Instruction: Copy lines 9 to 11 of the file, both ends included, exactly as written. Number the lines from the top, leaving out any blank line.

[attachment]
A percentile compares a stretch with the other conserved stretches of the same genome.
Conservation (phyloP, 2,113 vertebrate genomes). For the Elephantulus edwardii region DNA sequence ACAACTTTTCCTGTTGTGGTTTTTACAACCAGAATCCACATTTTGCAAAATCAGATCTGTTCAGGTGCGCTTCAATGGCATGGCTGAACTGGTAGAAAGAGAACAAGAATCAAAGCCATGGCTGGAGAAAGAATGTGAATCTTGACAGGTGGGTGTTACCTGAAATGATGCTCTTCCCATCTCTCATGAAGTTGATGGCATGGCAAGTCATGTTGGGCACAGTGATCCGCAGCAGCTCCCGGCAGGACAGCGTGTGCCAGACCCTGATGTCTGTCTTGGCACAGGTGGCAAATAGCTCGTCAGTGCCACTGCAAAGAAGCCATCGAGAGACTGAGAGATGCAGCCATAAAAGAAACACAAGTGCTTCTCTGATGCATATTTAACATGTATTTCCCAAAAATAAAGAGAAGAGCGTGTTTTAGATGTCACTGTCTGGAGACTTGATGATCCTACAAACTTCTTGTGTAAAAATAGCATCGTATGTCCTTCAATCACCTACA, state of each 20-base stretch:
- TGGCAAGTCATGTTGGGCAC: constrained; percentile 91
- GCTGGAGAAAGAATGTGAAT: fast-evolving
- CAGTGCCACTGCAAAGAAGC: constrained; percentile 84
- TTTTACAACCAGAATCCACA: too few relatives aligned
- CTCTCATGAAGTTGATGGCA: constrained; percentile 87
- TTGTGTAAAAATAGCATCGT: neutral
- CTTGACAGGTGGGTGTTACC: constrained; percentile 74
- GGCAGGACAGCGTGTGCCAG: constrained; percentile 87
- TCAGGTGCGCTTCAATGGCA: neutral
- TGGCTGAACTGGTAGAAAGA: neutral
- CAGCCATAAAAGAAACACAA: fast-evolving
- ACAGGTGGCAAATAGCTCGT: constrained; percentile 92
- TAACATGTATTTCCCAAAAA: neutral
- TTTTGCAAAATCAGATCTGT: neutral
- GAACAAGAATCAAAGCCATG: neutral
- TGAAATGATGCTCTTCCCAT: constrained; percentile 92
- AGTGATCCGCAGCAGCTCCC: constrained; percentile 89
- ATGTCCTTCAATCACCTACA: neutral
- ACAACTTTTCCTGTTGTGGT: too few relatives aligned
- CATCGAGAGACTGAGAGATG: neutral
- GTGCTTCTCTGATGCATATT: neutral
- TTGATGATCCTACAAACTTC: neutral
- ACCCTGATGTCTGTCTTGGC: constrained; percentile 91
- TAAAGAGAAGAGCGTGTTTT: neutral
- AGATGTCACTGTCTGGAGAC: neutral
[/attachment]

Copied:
- CTTGACAGGTGGGTGTTACC: constrained; percentile 74
- GGCAGGACAGCGTGTGCCAG: constrained; percentile 87
- TCAGGTGCGCTTCAATGGCA: neutral